Author Topic: Translated interview about TecToy  (Read 3764 times)

Offline Centrale

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Translated interview about TecToy
« on: February 23, 2016, 12:20:59 pm »
Over at SMS Power!, Melanogaster has kindly translated a video interview with Stefano Arnhold, chairman of TecToy, from Portuguese to English. TecToy is the Brazilian company whose stewardship of the Master System has resulted in it being the longest-lived console in the history of home video games (30 years and counting), as it is still on sale in Brazil. The interview covers how TecToy began, how they established their relationship with Sega to distribute the Master System and subsequent consoles in Brazil, and covers some familiar ground about how difficult and shortsighted the Japanese management of Sega can be sometimes. Interestingly, their first involvement with Sega was in distributing the Zillion anime and marketing a Zillion gun toy. Apparently they were able to secure a prime TV timeslot and Zillion was more successful in Brazil than in Japan.

I'm not going to cut and paste the interview over here... SMS Power! is a great site and every fan of Sega's 8-bit systems should check it out. Here's the link: http://www.smspower.org/forums/15867-ABrazilianDocumentaryOnTecToy

Offline Berto

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Re: Translated interview about TecToy
« Reply #1 on: February 24, 2016, 12:33:27 am »
Great and enjoyable read..
This is the first time I learned that SEGA refuses Stefano's idea to place power supply inside the Megadrive with absurd reasons, yet they used it in Saturn. Lol.

Offline crackdude

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Re: Translated interview about TecToy
« Reply #2 on: February 24, 2016, 03:27:32 am »
If you want anything translated from portuguese for SegaBits, I can help.

Legendary TecToy stuff this one.
SEG4GES

Offline Centrale

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Re: Translated interview about TecToy
« Reply #3 on: February 24, 2016, 09:59:39 am »
Very interesting that TecToy pitched the idea of a lower cost, black-and-white handheld system to Sega and even had manufacturing partners like Tiger lined up. Stefano portrays this as more stubborness from SOJ ("Sega does not make monochromatic games!") but I guess since the Game Gear was already in effect it would have further spread Sega's developers thin, to be supporting yet another system. I don't know, I can't understand the handheld market at all. So many amazing systems have failed to catch on... the Atari Lynx was incredible, and had quite a nice library of extremely accurate arcade translations. And the Vita seems like it should be more successful... anyway, I digress.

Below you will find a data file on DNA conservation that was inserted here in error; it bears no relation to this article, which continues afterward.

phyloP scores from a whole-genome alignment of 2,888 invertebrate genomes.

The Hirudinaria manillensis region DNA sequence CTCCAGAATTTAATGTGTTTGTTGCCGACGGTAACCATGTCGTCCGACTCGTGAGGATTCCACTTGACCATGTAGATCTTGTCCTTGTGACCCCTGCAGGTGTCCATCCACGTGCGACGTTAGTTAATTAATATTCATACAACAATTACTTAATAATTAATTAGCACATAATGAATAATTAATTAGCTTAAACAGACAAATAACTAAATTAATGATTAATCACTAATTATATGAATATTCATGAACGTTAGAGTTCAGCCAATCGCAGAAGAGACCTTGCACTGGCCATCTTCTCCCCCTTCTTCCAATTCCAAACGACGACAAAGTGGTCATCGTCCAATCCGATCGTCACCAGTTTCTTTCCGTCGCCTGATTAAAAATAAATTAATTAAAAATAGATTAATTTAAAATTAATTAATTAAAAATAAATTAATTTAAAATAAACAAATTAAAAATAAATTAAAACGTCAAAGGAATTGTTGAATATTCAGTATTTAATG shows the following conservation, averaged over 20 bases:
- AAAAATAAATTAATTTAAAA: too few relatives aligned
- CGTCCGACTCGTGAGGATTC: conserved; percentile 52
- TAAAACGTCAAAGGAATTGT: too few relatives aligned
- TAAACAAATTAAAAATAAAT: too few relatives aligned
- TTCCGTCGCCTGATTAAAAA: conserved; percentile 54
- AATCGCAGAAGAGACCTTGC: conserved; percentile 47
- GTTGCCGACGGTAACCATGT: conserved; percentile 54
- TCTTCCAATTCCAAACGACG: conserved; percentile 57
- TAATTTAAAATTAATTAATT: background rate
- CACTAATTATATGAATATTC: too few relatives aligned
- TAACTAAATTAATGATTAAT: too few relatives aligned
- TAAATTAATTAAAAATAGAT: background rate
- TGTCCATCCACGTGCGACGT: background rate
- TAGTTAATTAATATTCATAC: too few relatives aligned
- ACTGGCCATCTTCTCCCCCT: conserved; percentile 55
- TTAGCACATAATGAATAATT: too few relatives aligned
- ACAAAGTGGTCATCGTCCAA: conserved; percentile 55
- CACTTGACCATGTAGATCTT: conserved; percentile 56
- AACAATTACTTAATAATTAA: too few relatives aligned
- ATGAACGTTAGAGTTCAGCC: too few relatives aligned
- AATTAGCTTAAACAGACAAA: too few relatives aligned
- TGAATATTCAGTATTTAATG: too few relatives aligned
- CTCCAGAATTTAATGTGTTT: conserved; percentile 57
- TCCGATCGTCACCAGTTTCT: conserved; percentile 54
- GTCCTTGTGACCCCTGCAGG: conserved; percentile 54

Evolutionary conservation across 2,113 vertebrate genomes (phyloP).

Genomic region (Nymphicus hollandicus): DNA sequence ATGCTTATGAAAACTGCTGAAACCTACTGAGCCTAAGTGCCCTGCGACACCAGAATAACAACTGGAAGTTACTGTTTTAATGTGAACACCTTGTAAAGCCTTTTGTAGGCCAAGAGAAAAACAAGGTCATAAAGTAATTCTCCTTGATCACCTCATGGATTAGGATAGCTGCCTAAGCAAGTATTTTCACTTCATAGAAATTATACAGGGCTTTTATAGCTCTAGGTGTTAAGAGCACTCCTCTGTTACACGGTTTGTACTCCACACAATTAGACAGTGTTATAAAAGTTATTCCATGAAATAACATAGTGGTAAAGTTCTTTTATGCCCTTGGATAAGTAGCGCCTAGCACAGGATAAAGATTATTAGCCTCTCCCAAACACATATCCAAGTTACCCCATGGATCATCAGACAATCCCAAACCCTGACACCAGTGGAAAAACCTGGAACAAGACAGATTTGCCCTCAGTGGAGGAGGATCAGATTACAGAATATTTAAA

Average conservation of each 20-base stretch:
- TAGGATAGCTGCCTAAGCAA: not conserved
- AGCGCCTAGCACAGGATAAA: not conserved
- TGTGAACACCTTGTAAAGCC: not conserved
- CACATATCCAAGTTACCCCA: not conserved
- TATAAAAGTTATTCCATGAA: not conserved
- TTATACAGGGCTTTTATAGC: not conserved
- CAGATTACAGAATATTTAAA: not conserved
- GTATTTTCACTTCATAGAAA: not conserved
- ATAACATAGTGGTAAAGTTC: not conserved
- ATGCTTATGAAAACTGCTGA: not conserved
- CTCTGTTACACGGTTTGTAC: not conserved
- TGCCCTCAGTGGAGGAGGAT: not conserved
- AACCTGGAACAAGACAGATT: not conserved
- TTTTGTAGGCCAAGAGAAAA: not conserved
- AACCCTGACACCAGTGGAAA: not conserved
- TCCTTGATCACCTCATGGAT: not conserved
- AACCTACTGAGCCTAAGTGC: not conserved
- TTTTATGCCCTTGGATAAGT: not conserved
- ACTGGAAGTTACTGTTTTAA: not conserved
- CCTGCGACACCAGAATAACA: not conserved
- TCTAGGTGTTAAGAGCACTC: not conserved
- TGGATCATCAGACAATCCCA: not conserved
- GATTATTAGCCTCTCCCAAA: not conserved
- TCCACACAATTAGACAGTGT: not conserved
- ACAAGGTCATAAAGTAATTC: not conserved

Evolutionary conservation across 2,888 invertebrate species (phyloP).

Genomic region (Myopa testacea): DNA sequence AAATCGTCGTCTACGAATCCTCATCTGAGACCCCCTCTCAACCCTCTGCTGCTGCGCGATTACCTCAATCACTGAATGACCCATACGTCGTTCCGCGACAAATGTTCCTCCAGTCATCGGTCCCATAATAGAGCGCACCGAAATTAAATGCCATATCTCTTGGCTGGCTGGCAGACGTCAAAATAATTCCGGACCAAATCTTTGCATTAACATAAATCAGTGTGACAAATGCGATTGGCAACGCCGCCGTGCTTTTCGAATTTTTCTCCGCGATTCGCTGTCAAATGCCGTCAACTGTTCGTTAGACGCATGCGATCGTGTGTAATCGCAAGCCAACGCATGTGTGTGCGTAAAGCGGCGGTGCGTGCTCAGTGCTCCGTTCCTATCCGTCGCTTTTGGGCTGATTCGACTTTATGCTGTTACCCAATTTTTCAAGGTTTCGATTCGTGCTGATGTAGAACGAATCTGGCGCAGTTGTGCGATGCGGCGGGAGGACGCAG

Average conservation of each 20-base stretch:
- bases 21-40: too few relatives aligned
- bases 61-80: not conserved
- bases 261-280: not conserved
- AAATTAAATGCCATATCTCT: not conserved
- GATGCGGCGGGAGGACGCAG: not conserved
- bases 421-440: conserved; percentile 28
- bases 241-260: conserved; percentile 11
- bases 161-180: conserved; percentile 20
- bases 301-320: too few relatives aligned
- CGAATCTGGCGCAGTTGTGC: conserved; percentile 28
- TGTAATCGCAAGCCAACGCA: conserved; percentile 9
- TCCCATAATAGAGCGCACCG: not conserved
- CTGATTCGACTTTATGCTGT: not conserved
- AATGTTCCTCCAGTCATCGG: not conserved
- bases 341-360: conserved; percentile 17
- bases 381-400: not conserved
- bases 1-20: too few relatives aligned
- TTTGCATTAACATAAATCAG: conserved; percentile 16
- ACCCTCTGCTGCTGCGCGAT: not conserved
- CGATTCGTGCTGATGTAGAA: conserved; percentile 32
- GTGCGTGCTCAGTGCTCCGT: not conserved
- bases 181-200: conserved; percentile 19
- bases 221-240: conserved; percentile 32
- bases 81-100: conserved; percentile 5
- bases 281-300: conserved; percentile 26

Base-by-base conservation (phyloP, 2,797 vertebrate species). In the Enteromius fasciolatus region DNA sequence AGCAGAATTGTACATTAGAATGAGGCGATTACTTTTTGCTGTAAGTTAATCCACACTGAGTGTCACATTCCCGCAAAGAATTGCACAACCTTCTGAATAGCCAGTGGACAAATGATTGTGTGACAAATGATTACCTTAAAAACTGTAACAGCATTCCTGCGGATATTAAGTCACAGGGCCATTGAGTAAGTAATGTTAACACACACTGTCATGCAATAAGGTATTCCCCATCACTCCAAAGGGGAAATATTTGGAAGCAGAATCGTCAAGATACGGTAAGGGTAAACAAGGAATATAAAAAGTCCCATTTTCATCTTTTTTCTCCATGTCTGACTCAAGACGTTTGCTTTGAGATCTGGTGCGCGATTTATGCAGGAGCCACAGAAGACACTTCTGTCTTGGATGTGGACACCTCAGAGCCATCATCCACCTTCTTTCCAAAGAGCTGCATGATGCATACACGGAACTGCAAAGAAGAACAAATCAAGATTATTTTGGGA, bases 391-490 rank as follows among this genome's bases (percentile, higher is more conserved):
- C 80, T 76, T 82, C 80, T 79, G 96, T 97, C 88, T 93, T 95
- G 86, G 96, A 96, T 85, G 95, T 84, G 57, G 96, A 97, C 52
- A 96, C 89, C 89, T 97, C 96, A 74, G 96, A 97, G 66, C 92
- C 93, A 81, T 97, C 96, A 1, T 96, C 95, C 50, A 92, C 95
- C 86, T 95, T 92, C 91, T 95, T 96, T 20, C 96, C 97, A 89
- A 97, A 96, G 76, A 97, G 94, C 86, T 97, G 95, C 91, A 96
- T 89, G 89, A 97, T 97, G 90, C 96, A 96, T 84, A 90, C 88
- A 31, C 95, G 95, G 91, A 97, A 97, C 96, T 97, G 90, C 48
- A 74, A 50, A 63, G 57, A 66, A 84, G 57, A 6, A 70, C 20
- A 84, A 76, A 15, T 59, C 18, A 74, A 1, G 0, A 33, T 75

Offline crackdude

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Re: Translated interview about TecToy
« Reply #4 on: February 24, 2016, 10:09:27 am »
And the Vita seems like it should be more successful... anyway, I digress.
I remember quite a while ago I had this fierce discussion with a forum member here. He could not handle that someone (me) thought the Vita was going to fail from the get go. I remember raising some pretty valid points, and so did he. But in the long run the Vita DID go down the way I said it would.

My opinion was that the Vita did not offer anything the PSP didn't already. You can't just put better graphics on a handheld and expect people to latch on to it. Nintendo has always had subpar graphics on their handhelds, and it's a major bulletpoint on their success.
In retrospect, had Sega been less ambitious at the time, the GameGear could have CRUSHED the GameBoy, same way the MegaDrive pretty much crushed Nintendo for about 5 or 6 years. But Sega was an Enterprise, always ready to take the next step a tad too soon.
SEG4GES

Offline Centrale

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Re: Translated interview about TecToy
« Reply #5 on: February 24, 2016, 11:30:34 am »
I thought the second analog stick was a key feature that many people felt the PSP lacked, that the Vita provided. But aside from that, I think a lot of people are rightfully turned off by the expensive proprietary "memory sticks" that Sony requires.

I'm not sure about a black-and-white handheld from Sega. The only way I could see it having some kind of additional appeal beyond the Gameboy is if the screen would be a lot more clear, but that gets back into consuming more batteries. I think the only way to beat the Gameboy with a black-and-white handheld would have been to be first to market. But at that time, Sega had no third party support. In the end, the Game Gear did pretty well, all things considered - it sold decently, and smartly expanded upon the existing 8-bit library and infrastructure.

Offline crackdude

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Re: Translated interview about TecToy
« Reply #6 on: February 24, 2016, 11:32:53 am »
The GameBoy didn't really take off until Tetris came along. If Sega had put out a screen as good as say.. the GB Pocket, with SMS power inside.... killer. And I believe it really could've.
SEG4GES